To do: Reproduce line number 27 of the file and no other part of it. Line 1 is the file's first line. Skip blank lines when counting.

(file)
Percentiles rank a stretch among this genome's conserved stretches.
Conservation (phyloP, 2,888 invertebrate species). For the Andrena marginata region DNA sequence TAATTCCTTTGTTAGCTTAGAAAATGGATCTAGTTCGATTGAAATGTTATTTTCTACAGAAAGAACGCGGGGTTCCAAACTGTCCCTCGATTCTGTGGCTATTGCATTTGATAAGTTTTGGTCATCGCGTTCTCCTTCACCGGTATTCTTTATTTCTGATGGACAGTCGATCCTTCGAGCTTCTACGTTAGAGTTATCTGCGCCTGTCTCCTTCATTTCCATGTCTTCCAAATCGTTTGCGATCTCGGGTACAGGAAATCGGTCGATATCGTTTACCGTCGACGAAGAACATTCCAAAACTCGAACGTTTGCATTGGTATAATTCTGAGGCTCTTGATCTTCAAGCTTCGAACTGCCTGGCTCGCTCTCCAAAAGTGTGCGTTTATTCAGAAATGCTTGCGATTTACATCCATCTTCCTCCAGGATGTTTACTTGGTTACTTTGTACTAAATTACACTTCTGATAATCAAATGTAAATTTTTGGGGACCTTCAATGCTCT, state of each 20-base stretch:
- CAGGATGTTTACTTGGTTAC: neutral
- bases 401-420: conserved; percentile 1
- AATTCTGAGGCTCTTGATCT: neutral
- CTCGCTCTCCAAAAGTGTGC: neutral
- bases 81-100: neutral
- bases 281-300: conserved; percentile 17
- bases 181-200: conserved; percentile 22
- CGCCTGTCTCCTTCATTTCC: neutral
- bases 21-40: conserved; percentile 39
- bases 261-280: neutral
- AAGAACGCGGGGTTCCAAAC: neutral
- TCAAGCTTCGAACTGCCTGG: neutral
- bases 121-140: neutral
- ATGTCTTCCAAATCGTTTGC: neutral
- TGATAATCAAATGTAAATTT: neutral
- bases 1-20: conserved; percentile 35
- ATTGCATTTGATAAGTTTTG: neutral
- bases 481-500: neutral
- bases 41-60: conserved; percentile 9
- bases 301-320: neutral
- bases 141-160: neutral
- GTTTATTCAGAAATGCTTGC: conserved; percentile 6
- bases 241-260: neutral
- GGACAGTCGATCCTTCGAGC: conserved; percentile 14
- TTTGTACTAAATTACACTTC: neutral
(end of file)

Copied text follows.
- TTTGTACTAAATTACACTTC: neutral